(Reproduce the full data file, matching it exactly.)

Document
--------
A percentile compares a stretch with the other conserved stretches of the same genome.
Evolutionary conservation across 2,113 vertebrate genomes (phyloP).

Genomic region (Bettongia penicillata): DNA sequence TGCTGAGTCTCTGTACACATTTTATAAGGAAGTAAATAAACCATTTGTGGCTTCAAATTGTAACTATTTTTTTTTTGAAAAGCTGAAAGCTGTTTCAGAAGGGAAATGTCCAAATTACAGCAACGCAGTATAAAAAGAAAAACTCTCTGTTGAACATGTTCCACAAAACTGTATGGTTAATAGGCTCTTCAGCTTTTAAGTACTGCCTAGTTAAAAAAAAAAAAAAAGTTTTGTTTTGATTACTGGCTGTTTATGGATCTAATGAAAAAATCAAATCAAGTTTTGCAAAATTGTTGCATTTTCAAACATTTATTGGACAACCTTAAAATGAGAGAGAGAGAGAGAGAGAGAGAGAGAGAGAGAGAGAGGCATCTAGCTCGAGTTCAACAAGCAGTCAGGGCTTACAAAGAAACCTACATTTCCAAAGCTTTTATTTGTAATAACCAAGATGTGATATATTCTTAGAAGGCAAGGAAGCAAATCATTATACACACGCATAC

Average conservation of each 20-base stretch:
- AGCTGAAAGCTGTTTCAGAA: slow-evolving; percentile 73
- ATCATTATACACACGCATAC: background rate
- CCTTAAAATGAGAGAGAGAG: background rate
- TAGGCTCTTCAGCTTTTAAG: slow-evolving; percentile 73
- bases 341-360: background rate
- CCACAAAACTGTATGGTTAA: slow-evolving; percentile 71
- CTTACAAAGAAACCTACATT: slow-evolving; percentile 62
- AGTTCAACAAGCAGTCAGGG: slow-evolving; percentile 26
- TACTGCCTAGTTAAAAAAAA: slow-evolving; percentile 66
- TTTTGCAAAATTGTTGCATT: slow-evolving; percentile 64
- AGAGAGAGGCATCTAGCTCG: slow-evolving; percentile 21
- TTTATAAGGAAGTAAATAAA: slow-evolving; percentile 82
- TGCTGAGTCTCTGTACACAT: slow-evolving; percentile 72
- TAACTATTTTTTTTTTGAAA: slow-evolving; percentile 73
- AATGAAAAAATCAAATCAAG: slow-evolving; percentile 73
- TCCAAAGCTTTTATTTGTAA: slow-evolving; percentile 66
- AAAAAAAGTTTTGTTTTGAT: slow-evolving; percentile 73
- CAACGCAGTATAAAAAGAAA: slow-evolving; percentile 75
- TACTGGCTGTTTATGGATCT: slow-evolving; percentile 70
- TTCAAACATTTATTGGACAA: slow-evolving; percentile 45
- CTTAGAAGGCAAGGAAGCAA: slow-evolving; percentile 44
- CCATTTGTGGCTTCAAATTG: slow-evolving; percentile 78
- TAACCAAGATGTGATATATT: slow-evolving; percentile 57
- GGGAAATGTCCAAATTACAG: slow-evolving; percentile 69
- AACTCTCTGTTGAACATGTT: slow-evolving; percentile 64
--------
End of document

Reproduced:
A percentile compares a stretch with the other conserved stretches of the same genome.
Evolutionary conservation across 2,113 vertebrate genomes (phyloP).

Genomic region (Bettongia penicillata): DNA sequence TGCTGAGTCTCTGTACACATTTTATAAGGAAGTAAATAAACCATTTGTGGCTTCAAATTGTAACTATTTTTTTTTTGAAAAGCTGAAAGCTGTTTCAGAAGGGAAATGTCCAAATTACAGCAACGCAGTATAAAAAGAAAAACTCTCTGTTGAACATGTTCCACAAAACTGTATGGTTAATAGGCTCTTCAGCTTTTAAGTACTGCCTAGTTAAAAAAAAAAAAAAAGTTTTGTTTTGATTACTGGCTGTTTATGGATCTAATGAAAAAATCAAATCAAGTTTTGCAAAATTGTTGCATTTTCAAACATTTATTGGACAACCTTAAAATGAGAGAGAGAGAGAGAGAGAGAGAGAGAGAGAGAGAGAGGCATCTAGCTCGAGTTCAACAAGCAGTCAGGGCTTACAAAGAAACCTACATTTCCAAAGCTTTTATTTGTAATAACCAAGATGTGATATATTCTTAGAAGGCAAGGAAGCAAATCATTATACACACGCATAC

Average conservation of each 20-base stretch:
- AGCTGAAAGCTGTTTCAGAA: slow-evolving; percentile 73
- ATCATTATACACACGCATAC: background rate
- CCTTAAAATGAGAGAGAGAG: background rate
- TAGGCTCTTCAGCTTTTAAG: slow-evolving; percentile 73
- bases 341-360: background rate
- CCACAAAACTGTATGGTTAA: slow-evolving; percentile 71
- CTTACAAAGAAACCTACATT: slow-evolving; percentile 62
- AGTTCAACAAGCAGTCAGGG: slow-evolving; percentile 26
- TACTGCCTAGTTAAAAAAAA: slow-evolving; percentile 66
- TTTTGCAAAATTGTTGCATT: slow-evolving; percentile 64
- AGAGAGAGGCATCTAGCTCG: slow-evolving; percentile 21
- TTTATAAGGAAGTAAATAAA: slow-evolving; percentile 82
- TGCTGAGTCTCTGTACACAT: slow-evolving; percentile 72
- TAACTATTTTTTTTTTGAAA: slow-evolving; percentile 73
- AATGAAAAAATCAAATCAAG: slow-evolving; percentile 73
- TCCAAAGCTTTTATTTGTAA: slow-evolving; percentile 66
- AAAAAAAGTTTTGTTTTGAT: slow-evolving; percentile 73
- CAACGCAGTATAAAAAGAAA: slow-evolving; percentile 75
- TACTGGCTGTTTATGGATCT: slow-evolving; percentile 70
- TTCAAACATTTATTGGACAA: slow-evolving; percentile 45
- CTTAGAAGGCAAGGAAGCAA: slow-evolving; percentile 44
- CCATTTGTGGCTTCAAATTG: slow-evolving; percentile 78
- TAACCAAGATGTGATATATT: slow-evolving; percentile 57
- GGGAAATGTCCAAATTACAG: slow-evolving; percentile 69
- AACTCTCTGTTGAACATGTT: slow-evolving; percentile 64